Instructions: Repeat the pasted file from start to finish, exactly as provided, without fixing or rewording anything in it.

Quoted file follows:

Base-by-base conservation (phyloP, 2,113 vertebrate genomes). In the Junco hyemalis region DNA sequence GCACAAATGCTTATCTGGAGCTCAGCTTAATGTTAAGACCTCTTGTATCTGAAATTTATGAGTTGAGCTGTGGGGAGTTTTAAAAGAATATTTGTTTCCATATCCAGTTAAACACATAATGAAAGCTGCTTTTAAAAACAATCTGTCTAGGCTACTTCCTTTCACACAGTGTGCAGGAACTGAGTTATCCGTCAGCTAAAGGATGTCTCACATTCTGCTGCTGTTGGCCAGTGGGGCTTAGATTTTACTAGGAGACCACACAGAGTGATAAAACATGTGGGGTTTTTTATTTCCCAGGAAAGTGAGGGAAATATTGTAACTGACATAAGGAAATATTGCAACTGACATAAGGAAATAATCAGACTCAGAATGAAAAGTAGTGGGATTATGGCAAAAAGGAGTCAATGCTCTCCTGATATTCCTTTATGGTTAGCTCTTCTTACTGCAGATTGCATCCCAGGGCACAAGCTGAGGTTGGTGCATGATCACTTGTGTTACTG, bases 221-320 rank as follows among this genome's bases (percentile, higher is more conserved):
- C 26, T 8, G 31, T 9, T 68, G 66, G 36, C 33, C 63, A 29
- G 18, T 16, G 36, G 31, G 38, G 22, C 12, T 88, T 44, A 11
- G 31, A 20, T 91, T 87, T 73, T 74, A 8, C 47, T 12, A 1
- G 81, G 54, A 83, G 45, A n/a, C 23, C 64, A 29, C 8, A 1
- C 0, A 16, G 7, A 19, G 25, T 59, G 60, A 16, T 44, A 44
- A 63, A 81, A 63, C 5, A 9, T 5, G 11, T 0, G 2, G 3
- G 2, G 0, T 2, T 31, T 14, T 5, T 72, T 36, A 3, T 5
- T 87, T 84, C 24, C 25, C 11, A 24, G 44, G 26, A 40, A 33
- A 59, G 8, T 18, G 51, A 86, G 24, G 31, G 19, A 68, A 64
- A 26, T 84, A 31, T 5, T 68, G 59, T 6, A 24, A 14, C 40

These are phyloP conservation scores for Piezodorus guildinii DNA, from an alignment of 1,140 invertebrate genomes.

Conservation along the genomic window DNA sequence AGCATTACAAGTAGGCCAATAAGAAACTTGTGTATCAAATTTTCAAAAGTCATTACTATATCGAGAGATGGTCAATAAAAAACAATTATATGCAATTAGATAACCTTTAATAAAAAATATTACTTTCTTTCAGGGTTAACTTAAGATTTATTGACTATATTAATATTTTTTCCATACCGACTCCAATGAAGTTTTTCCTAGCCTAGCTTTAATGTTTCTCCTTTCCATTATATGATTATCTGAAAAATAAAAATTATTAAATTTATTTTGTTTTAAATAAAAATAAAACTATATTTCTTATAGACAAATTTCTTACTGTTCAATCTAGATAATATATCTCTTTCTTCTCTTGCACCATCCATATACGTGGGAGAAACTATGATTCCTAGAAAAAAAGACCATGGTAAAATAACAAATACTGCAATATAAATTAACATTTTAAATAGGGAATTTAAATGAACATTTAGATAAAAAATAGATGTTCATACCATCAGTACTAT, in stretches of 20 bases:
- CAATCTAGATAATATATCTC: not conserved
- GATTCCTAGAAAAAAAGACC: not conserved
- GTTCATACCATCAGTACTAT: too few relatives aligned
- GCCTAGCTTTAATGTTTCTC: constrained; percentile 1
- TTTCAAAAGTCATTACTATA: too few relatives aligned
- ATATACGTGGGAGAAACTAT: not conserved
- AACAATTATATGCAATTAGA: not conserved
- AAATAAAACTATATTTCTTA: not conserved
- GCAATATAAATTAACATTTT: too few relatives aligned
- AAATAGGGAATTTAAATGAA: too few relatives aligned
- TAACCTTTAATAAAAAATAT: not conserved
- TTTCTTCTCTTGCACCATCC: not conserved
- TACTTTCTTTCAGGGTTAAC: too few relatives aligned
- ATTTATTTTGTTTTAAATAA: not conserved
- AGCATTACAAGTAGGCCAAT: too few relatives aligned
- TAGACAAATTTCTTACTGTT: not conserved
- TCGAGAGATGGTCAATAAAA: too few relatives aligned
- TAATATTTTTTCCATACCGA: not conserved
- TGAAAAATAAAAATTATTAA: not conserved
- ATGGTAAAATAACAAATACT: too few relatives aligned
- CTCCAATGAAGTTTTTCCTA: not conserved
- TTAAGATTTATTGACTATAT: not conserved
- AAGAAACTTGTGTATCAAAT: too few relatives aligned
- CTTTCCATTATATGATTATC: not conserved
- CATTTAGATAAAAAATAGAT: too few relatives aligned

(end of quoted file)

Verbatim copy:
Base-by-base conservation (phyloP, 2,113 vertebrate genomes). In the Junco hyemalis region DNA sequence GCACAAATGCTTATCTGGAGCTCAGCTTAATGTTAAGACCTCTTGTATCTGAAATTTATGAGTTGAGCTGTGGGGAGTTTTAAAAGAATATTTGTTTCCATATCCAGTTAAACACATAATGAAAGCTGCTTTTAAAAACAATCTGTCTAGGCTACTTCCTTTCACACAGTGTGCAGGAACTGAGTTATCCGTCAGCTAAAGGATGTCTCACATTCTGCTGCTGTTGGCCAGTGGGGCTTAGATTTTACTAGGAGACCACACAGAGTGATAAAACATGTGGGGTTTTTTATTTCCCAGGAAAGTGAGGGAAATATTGTAACTGACATAAGGAAATATTGCAACTGACATAAGGAAATAATCAGACTCAGAATGAAAAGTAGTGGGATTATGGCAAAAAGGAGTCAATGCTCTCCTGATATTCCTTTATGGTTAGCTCTTCTTACTGCAGATTGCATCCCAGGGCACAAGCTGAGGTTGGTGCATGATCACTTGTGTTACTG, bases 221-320 rank as follows among this genome's bases (percentile, higher is more conserved):
- C 26, T 8, G 31, T 9, T 68, G 66, G 36, C 33, C 63, A 29
- G 18, T 16, G 36, G 31, G 38, G 22, C 12, T 88, T 44, A 11
- G 31, A 20, T 91, T 87, T 73, T 74, A 8, C 47, T 12, A 1
- G 81, G 54, A 83, G 45, A n/a, C 23, C 64, A 29, C 8, A 1
- C 0, A 16, G 7, A 19, G 25, T 59, G 60, A 16, T 44, A 44
- A 63, A 81, A 63, C 5, A 9, T 5, G 11, T 0, G 2, G 3
- G 2, G 0, T 2, T 31, T 14, T 5, T 72, T 36, A 3, T 5
- T 87, T 84, C 24, C 25, C 11, A 24, G 44, G 26, A 40, A 33
- A 59, G 8, T 18, G 51, A 86, G 24, G 31, G 19, A 68, A 64
- A 26, T 84, A 31, T 5, T 68, G 59, T 6, A 24, A 14, C 40

These are phyloP conservation scores for Piezodorus guildinii DNA, from an alignment of 1,140 invertebrate genomes.

Conservation along the genomic window DNA sequence AGCATTACAAGTAGGCCAATAAGAAACTTGTGTATCAAATTTTCAAAAGTCATTACTATATCGAGAGATGGTCAATAAAAAACAATTATATGCAATTAGATAACCTTTAATAAAAAATATTACTTTCTTTCAGGGTTAACTTAAGATTTATTGACTATATTAATATTTTTTCCATACCGACTCCAATGAAGTTTTTCCTAGCCTAGCTTTAATGTTTCTCCTTTCCATTATATGATTATCTGAAAAATAAAAATTATTAAATTTATTTTGTTTTAAATAAAAATAAAACTATATTTCTTATAGACAAATTTCTTACTGTTCAATCTAGATAATATATCTCTTTCTTCTCTTGCACCATCCATATACGTGGGAGAAACTATGATTCCTAGAAAAAAAGACCATGGTAAAATAACAAATACTGCAATATAAATTAACATTTTAAATAGGGAATTTAAATGAACATTTAGATAAAAAATAGATGTTCATACCATCAGTACTAT, in stretches of 20 bases:
- CAATCTAGATAATATATCTC: not conserved
- GATTCCTAGAAAAAAAGACC: not conserved
- GTTCATACCATCAGTACTAT: too few relatives aligned
- GCCTAGCTTTAATGTTTCTC: constrained; percentile 1
- TTTCAAAAGTCATTACTATA: too few relatives aligned
- ATATACGTGGGAGAAACTAT: not conserved
- AACAATTATATGCAATTAGA: not conserved
- AAATAAAACTATATTTCTTA: not conserved
- GCAATATAAATTAACATTTT: too few relatives aligned
- AAATAGGGAATTTAAATGAA: too few relatives aligned
- TAACCTTTAATAAAAAATAT: not conserved
- TTTCTTCTCTTGCACCATCC: not conserved
- TACTTTCTTTCAGGGTTAAC: too few relatives aligned
- ATTTATTTTGTTTTAAATAA: not conserved
- AGCATTACAAGTAGGCCAAT: too few relatives aligned
- TAGACAAATTTCTTACTGTT: not conserved
- TCGAGAGATGGTCAATAAAA: too few relatives aligned
- TAATATTTTTTCCATACCGA: not conserved
- TGAAAAATAAAAATTATTAA: not conserved
- ATGGTAAAATAACAAATACT: too few relatives aligned
- CTCCAATGAAGTTTTTCCTA: not conserved
- TTAAGATTTATTGACTATAT: not conserved
- AAGAAACTTGTGTATCAAAT: too few relatives aligned
- CTTTCCATTATATGATTATC: not conserved
- CATTTAGATAAAAAATAGAT: too few relatives aligned